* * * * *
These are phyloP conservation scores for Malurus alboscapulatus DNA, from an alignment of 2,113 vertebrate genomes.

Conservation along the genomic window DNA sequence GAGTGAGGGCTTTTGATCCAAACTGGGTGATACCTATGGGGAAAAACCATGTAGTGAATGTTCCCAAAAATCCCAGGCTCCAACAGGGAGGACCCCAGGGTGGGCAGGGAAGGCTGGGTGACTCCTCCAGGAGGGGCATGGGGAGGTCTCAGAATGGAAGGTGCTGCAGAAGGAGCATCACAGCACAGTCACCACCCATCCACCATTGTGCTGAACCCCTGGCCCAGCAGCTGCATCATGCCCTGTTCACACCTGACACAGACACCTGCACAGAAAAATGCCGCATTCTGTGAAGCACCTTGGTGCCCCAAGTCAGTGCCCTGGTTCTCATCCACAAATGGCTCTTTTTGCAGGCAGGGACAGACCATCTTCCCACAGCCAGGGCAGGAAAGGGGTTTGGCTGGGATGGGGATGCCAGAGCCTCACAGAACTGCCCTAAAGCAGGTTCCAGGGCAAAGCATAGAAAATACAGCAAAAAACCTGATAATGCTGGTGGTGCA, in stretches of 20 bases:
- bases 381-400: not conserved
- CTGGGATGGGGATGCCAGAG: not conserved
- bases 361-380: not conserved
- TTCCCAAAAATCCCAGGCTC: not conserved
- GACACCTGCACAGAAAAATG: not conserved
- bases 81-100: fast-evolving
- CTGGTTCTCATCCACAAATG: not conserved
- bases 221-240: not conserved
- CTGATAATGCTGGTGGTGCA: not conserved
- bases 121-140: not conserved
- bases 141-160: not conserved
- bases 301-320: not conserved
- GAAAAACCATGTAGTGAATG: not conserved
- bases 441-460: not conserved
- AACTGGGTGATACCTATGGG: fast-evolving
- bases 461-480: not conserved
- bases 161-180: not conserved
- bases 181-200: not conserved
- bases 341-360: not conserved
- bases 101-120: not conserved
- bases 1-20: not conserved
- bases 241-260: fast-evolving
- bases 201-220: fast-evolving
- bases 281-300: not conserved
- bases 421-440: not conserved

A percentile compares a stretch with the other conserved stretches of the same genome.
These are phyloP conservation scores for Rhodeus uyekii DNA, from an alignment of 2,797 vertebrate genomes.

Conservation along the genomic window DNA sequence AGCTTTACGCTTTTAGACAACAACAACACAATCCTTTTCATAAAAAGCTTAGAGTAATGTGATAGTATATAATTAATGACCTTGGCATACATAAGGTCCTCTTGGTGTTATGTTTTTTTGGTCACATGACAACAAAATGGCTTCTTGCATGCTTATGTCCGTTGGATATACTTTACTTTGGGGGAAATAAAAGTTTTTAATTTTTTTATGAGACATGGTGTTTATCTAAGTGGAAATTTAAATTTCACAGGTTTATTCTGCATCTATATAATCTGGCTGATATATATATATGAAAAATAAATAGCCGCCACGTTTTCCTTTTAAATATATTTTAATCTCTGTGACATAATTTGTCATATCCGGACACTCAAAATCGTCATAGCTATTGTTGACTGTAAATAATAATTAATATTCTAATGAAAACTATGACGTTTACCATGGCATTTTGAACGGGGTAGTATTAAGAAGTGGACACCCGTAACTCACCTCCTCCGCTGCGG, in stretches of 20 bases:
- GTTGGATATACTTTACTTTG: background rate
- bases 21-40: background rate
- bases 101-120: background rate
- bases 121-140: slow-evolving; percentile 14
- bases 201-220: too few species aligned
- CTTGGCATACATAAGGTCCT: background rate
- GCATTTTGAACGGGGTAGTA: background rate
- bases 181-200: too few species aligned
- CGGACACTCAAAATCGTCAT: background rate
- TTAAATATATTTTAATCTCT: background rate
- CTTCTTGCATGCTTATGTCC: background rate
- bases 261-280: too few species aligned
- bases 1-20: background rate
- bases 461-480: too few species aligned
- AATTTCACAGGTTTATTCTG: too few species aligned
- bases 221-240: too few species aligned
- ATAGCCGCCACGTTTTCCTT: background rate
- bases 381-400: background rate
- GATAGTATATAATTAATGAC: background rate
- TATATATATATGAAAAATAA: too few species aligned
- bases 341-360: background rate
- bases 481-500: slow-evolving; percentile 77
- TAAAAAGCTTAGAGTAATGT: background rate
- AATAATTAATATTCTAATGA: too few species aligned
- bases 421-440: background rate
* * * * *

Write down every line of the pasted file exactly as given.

These are phyloP conservation scores for Malurus alboscapulatus DNA, from an alignment of 2,113 vertebrate genomes.

Conservation along the genomic window DNA sequence GAGTGAGGGCTTTTGATCCAAACTGGGTGATACCTATGGGGAAAAACCATGTAGTGAATGTTCCCAAAAATCCCAGGCTCCAACAGGGAGGACCCCAGGGTGGGCAGGGAAGGCTGGGTGACTCCTCCAGGAGGGGCATGGGGAGGTCTCAGAATGGAAGGTGCTGCAGAAGGAGCATCACAGCACAGTCACCACCCATCCACCATTGTGCTGAACCCCTGGCCCAGCAGCTGCATCATGCCCTGTTCACACCTGACACAGACACCTGCACAGAAAAATGCCGCATTCTGTGAAGCACCTTGGTGCCCCAAGTCAGTGCCCTGGTTCTCATCCACAAATGGCTCTTTTTGCAGGCAGGGACAGACCATCTTCCCACAGCCAGGGCAGGAAAGGGGTTTGGCTGGGATGGGGATGCCAGAGCCTCACAGAACTGCCCTAAAGCAGGTTCCAGGGCAAAGCATAGAAAATACAGCAAAAAACCTGATAATGCTGGTGGTGCA, in stretches of 20 bases:
- bases 381-400: not conserved
- CTGGGATGGGGATGCCAGAG: not conserved
- bases 361-380: not conserved
- TTCCCAAAAATCCCAGGCTC: not conserved
- GACACCTGCACAGAAAAATG: not conserved
- bases 81-100: fast-evolving
- CTGGTTCTCATCCACAAATG: not conserved
- bases 221-240: not conserved
- CTGATAATGCTGGTGGTGCA: not conserved
- bases 121-140: not conserved
- bases 141-160: not conserved
- bases 301-320: not conserved
- GAAAAACCATGTAGTGAATG: not conserved
- bases 441-460: not conserved
- AACTGGGTGATACCTATGGG: fast-evolving
- bases 461-480: not conserved
- bases 161-180: not conserved
- bases 181-200: not conserved
- bases 341-360: not conserved
- bases 101-120: not conserved
- bases 1-20: not conserved
- bases 241-260: fast-evolving
- bases 201-220: fast-evolving
- bases 281-300: not conserved
- bases 421-440: not conserved

A percentile compares a stretch with the other conserved stretches of the same genome.
These are phyloP conservation scores for Rhodeus uyekii DNA, from an alignment of 2,797 vertebrate genomes.

Conservation along the genomic window DNA sequence AGCTTTACGCTTTTAGACAACAACAACACAATCCTTTTCATAAAAAGCTTAGAGTAATGTGATAGTATATAATTAATGACCTTGGCATACATAAGGTCCTCTTGGTGTTATGTTTTTTTGGTCACATGACAACAAAATGGCTTCTTGCATGCTTATGTCCGTTGGATATACTTTACTTTGGGGGAAATAAAAGTTTTTAATTTTTTTATGAGACATGGTGTTTATCTAAGTGGAAATTTAAATTTCACAGGTTTATTCTGCATCTATATAATCTGGCTGATATATATATATGAAAAATAAATAGCCGCCACGTTTTCCTTTTAAATATATTTTAATCTCTGTGACATAATTTGTCATATCCGGACACTCAAAATCGTCATAGCTATTGTTGACTGTAAATAATAATTAATATTCTAATGAAAACTATGACGTTTACCATGGCATTTTGAACGGGGTAGTATTAAGAAGTGGACACCCGTAACTCACCTCCTCCGCTGCGG, in stretches of 20 bases:
- GTTGGATATACTTTACTTTG: background rate
- bases 21-40: background rate
- bases 101-120: background rate
- bases 121-140: slow-evolving; percentile 14
- bases 201-220: too few species aligned
- CTTGGCATACATAAGGTCCT: background rate
- GCATTTTGAACGGGGTAGTA: background rate
- bases 181-200: too few species aligned
- CGGACACTCAAAATCGTCAT: background rate
- TTAAATATATTTTAATCTCT: background rate
- CTTCTTGCATGCTTATGTCC: background rate
- bases 261-280: too few species aligned
- bases 1-20: background rate
- bases 461-480: too few species aligned
- AATTTCACAGGTTTATTCTG: too few species aligned
- bases 221-240: too few species aligned
- ATAGCCGCCACGTTTTCCTT: background rate
- bases 381-400: background rate
- GATAGTATATAATTAATGAC: background rate
- TATATATATATGAAAAATAA: too few species aligned
- bases 341-360: background rate
- bases 481-500: slow-evolving; percentile 77
- TAAAAAGCTTAGAGTAATGT: background rate
- AATAATTAATATTCTAATGA: too few species aligned
- bases 421-440: background rate